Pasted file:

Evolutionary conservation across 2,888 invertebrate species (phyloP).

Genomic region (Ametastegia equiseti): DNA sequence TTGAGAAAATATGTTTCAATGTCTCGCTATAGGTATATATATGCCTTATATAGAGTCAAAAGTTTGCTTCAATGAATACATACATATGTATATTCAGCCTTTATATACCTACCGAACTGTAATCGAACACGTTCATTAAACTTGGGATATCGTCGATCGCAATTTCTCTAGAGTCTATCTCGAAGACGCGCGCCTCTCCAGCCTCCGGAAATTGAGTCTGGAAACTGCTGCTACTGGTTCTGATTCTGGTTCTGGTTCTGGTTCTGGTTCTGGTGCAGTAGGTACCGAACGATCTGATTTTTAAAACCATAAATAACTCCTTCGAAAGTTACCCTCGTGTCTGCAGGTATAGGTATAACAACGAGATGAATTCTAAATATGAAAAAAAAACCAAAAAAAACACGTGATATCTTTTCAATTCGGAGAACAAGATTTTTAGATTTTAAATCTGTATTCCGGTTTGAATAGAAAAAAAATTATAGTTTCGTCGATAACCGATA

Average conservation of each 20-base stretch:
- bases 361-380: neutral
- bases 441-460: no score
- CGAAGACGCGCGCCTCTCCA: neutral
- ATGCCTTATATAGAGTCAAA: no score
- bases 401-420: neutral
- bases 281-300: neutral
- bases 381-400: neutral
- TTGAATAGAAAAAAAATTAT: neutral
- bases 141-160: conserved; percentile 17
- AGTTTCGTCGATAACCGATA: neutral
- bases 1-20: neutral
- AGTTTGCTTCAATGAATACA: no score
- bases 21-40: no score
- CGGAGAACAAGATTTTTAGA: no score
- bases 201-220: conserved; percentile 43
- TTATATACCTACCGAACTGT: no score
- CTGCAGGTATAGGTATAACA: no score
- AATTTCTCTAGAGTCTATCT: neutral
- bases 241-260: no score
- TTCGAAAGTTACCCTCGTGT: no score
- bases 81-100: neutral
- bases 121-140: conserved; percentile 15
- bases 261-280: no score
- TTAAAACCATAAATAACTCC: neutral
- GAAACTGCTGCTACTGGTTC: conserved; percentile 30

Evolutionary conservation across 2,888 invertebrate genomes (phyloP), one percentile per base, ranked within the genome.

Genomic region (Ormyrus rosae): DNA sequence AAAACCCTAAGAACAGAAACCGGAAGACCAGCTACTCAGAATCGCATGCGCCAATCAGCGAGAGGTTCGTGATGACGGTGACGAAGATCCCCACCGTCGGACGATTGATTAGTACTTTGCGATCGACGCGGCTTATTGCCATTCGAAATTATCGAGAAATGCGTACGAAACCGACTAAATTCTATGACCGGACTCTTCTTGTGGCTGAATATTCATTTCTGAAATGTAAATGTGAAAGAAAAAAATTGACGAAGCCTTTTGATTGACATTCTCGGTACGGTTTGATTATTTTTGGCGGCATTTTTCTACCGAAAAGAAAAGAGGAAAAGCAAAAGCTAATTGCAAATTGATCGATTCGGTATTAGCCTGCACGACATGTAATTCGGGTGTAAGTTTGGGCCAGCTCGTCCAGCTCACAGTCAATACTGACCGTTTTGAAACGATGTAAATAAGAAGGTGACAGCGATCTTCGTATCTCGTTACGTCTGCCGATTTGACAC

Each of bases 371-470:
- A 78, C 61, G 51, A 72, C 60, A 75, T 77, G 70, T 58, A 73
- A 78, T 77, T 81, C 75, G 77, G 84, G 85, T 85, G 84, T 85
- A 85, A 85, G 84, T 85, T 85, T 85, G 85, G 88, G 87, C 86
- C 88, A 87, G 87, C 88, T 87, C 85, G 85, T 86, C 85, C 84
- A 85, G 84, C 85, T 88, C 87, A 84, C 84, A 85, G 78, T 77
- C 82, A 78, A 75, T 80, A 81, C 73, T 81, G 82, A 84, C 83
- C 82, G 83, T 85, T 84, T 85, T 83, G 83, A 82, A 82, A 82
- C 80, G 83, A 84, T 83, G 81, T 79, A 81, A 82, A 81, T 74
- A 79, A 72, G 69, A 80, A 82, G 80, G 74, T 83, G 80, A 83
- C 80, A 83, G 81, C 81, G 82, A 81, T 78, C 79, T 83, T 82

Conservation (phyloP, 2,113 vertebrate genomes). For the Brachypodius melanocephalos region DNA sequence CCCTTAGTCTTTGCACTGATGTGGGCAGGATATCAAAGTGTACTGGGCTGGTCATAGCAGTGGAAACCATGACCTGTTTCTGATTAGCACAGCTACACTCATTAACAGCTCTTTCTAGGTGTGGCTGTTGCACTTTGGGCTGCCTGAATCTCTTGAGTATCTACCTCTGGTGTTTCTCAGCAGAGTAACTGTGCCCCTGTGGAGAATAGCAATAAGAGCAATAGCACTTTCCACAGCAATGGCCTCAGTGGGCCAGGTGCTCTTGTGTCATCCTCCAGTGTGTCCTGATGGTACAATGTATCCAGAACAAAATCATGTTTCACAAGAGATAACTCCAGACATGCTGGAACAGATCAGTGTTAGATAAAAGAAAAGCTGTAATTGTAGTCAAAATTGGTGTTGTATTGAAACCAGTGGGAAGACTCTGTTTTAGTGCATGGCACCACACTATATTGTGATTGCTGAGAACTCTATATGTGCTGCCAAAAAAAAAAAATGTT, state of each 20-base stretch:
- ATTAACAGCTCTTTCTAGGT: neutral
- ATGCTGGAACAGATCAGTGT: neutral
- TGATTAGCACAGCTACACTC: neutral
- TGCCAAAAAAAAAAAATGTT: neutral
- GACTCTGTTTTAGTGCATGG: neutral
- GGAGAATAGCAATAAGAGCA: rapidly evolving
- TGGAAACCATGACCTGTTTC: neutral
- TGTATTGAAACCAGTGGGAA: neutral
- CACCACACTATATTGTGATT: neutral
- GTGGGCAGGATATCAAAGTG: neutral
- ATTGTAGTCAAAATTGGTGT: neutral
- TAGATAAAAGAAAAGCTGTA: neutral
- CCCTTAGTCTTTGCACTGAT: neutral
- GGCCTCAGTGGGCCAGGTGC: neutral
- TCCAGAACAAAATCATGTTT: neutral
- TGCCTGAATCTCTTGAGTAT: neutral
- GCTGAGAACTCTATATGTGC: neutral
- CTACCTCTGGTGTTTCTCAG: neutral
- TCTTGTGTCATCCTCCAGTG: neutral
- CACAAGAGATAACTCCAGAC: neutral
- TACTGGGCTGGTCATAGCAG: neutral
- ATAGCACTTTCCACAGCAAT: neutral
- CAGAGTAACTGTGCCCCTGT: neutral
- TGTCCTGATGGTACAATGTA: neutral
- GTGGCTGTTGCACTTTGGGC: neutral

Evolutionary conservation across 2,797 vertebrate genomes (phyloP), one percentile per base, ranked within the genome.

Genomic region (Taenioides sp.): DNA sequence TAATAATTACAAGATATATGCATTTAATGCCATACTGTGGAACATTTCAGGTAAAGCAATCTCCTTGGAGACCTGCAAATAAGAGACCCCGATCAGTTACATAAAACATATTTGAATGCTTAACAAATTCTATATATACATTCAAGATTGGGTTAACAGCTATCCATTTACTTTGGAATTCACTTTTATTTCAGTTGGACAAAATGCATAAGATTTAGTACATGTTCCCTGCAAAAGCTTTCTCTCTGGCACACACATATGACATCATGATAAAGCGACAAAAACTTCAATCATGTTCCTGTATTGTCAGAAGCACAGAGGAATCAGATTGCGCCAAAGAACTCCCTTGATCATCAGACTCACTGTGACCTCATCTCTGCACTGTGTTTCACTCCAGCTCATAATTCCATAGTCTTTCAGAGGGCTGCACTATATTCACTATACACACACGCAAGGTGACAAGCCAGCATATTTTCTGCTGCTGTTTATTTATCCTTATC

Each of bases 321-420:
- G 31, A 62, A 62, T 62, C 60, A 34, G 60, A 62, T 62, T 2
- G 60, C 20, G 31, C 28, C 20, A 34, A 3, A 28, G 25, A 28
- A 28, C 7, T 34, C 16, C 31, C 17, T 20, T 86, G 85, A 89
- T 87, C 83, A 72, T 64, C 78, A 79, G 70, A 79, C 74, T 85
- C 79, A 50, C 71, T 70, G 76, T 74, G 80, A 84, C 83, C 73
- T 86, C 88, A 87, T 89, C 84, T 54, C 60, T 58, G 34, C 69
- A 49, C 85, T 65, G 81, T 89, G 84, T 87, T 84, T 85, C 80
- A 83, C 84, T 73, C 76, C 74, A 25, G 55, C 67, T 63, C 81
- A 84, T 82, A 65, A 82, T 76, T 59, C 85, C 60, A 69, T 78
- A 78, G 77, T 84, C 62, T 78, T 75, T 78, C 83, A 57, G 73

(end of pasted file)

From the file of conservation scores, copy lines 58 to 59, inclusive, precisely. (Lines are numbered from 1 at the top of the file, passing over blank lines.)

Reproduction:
- TGCCTGAATCTCTTGAGTAT: neutral
- GCTGAGAACTCTATATGTGC: neutral